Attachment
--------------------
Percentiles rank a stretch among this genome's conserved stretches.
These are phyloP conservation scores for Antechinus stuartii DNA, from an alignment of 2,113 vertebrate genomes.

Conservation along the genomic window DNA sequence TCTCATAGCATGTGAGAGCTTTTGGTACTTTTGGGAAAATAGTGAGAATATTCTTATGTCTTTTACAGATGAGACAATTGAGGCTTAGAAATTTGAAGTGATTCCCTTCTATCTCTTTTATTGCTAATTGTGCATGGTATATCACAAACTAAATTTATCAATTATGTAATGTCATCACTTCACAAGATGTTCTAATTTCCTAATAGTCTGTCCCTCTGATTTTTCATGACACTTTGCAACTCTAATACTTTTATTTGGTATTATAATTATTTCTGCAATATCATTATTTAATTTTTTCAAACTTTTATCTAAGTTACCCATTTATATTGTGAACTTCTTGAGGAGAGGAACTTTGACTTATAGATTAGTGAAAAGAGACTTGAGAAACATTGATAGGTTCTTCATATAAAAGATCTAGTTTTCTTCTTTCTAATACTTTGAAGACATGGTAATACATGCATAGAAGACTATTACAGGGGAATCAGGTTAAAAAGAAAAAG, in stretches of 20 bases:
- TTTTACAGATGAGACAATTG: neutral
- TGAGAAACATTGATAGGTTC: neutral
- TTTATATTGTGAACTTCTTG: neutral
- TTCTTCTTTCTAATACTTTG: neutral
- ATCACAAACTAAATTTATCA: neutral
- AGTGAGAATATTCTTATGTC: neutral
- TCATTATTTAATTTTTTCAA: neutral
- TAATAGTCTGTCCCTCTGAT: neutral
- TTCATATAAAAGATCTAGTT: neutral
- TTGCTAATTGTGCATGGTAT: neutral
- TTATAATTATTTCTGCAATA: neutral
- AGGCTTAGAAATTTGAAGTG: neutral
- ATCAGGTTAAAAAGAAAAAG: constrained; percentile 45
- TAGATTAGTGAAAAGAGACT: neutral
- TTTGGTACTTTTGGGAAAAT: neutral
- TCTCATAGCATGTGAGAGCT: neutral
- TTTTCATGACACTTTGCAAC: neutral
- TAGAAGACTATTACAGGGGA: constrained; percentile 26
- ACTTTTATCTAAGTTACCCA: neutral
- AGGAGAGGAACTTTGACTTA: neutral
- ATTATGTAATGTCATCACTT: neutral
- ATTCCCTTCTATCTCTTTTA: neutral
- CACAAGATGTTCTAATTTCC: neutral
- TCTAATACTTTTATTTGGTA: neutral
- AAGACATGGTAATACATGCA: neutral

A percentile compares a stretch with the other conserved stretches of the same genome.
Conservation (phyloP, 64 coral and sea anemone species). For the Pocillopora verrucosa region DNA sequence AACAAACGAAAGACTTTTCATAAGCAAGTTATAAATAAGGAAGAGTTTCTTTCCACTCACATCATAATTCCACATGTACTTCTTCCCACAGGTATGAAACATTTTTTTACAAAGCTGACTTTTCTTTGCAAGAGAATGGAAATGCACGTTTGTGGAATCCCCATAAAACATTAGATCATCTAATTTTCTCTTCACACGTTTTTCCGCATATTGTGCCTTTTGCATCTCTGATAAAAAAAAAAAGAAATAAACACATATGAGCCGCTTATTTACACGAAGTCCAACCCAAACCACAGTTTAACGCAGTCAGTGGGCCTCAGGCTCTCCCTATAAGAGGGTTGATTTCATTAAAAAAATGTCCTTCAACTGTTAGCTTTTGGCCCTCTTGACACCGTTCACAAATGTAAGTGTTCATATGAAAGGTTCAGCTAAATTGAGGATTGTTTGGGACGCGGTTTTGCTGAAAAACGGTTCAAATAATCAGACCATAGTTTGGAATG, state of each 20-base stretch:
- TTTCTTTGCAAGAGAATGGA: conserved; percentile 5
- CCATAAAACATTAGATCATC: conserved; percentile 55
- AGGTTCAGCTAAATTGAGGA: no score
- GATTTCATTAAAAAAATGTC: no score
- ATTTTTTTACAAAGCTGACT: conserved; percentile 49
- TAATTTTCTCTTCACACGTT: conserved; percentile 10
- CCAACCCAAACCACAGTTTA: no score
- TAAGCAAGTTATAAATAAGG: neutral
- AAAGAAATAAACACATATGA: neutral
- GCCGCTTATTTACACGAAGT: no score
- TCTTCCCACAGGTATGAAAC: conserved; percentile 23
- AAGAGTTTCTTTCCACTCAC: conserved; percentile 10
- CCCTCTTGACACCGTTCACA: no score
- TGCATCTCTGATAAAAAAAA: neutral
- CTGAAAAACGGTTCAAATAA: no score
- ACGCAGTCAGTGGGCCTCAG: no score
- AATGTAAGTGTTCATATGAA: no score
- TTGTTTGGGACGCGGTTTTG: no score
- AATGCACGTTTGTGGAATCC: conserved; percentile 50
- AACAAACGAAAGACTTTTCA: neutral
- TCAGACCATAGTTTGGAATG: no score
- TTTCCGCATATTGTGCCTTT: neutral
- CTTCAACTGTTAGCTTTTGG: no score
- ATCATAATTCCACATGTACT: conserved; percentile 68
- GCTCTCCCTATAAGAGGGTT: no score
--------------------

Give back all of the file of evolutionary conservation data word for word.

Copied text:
Percentiles rank a stretch among this genome's conserved stretches.
These are phyloP conservation scores for Antechinus stuartii DNA, from an alignment of 2,113 vertebrate genomes.

Conservation along the genomic window DNA sequence TCTCATAGCATGTGAGAGCTTTTGGTACTTTTGGGAAAATAGTGAGAATATTCTTATGTCTTTTACAGATGAGACAATTGAGGCTTAGAAATTTGAAGTGATTCCCTTCTATCTCTTTTATTGCTAATTGTGCATGGTATATCACAAACTAAATTTATCAATTATGTAATGTCATCACTTCACAAGATGTTCTAATTTCCTAATAGTCTGTCCCTCTGATTTTTCATGACACTTTGCAACTCTAATACTTTTATTTGGTATTATAATTATTTCTGCAATATCATTATTTAATTTTTTCAAACTTTTATCTAAGTTACCCATTTATATTGTGAACTTCTTGAGGAGAGGAACTTTGACTTATAGATTAGTGAAAAGAGACTTGAGAAACATTGATAGGTTCTTCATATAAAAGATCTAGTTTTCTTCTTTCTAATACTTTGAAGACATGGTAATACATGCATAGAAGACTATTACAGGGGAATCAGGTTAAAAAGAAAAAG, in stretches of 20 bases:
- TTTTACAGATGAGACAATTG: neutral
- TGAGAAACATTGATAGGTTC: neutral
- TTTATATTGTGAACTTCTTG: neutral
- TTCTTCTTTCTAATACTTTG: neutral
- ATCACAAACTAAATTTATCA: neutral
- AGTGAGAATATTCTTATGTC: neutral
- TCATTATTTAATTTTTTCAA: neutral
- TAATAGTCTGTCCCTCTGAT: neutral
- TTCATATAAAAGATCTAGTT: neutral
- TTGCTAATTGTGCATGGTAT: neutral
- TTATAATTATTTCTGCAATA: neutral
- AGGCTTAGAAATTTGAAGTG: neutral
- ATCAGGTTAAAAAGAAAAAG: constrained; percentile 45
- TAGATTAGTGAAAAGAGACT: neutral
- TTTGGTACTTTTGGGAAAAT: neutral
- TCTCATAGCATGTGAGAGCT: neutral
- TTTTCATGACACTTTGCAAC: neutral
- TAGAAGACTATTACAGGGGA: constrained; percentile 26
- ACTTTTATCTAAGTTACCCA: neutral
- AGGAGAGGAACTTTGACTTA: neutral
- ATTATGTAATGTCATCACTT: neutral
- ATTCCCTTCTATCTCTTTTA: neutral
- CACAAGATGTTCTAATTTCC: neutral
- TCTAATACTTTTATTTGGTA: neutral
- AAGACATGGTAATACATGCA: neutral

A percentile compares a stretch with the other conserved stretches of the same genome.
Conservation (phyloP, 64 coral and sea anemone species). For the Pocillopora verrucosa region DNA sequence AACAAACGAAAGACTTTTCATAAGCAAGTTATAAATAAGGAAGAGTTTCTTTCCACTCACATCATAATTCCACATGTACTTCTTCCCACAGGTATGAAACATTTTTTTACAAAGCTGACTTTTCTTTGCAAGAGAATGGAAATGCACGTTTGTGGAATCCCCATAAAACATTAGATCATCTAATTTTCTCTTCACACGTTTTTCCGCATATTGTGCCTTTTGCATCTCTGATAAAAAAAAAAAGAAATAAACACATATGAGCCGCTTATTTACACGAAGTCCAACCCAAACCACAGTTTAACGCAGTCAGTGGGCCTCAGGCTCTCCCTATAAGAGGGTTGATTTCATTAAAAAAATGTCCTTCAACTGTTAGCTTTTGGCCCTCTTGACACCGTTCACAAATGTAAGTGTTCATATGAAAGGTTCAGCTAAATTGAGGATTGTTTGGGACGCGGTTTTGCTGAAAAACGGTTCAAATAATCAGACCATAGTTTGGAATG, state of each 20-base stretch:
- TTTCTTTGCAAGAGAATGGA: conserved; percentile 5
- CCATAAAACATTAGATCATC: conserved; percentile 55
- AGGTTCAGCTAAATTGAGGA: no score
- GATTTCATTAAAAAAATGTC: no score
- ATTTTTTTACAAAGCTGACT: conserved; percentile 49
- TAATTTTCTCTTCACACGTT: conserved; percentile 10
- CCAACCCAAACCACAGTTTA: no score
- TAAGCAAGTTATAAATAAGG: neutral
- AAAGAAATAAACACATATGA: neutral
- GCCGCTTATTTACACGAAGT: no score
- TCTTCCCACAGGTATGAAAC: conserved; percentile 23
- AAGAGTTTCTTTCCACTCAC: conserved; percentile 10
- CCCTCTTGACACCGTTCACA: no score
- TGCATCTCTGATAAAAAAAA: neutral
- CTGAAAAACGGTTCAAATAA: no score
- ACGCAGTCAGTGGGCCTCAG: no score
- AATGTAAGTGTTCATATGAA: no score
- TTGTTTGGGACGCGGTTTTG: no score
- AATGCACGTTTGTGGAATCC: conserved; percentile 50
- AACAAACGAAAGACTTTTCA: neutral
- TCAGACCATAGTTTGGAATG: no score
- TTTCCGCATATTGTGCCTTT: neutral
- CTTCAACTGTTAGCTTTTGG: no score
- ATCATAATTCCACATGTACT: conserved; percentile 68
- GCTCTCCCTATAAGAGGGTT: no score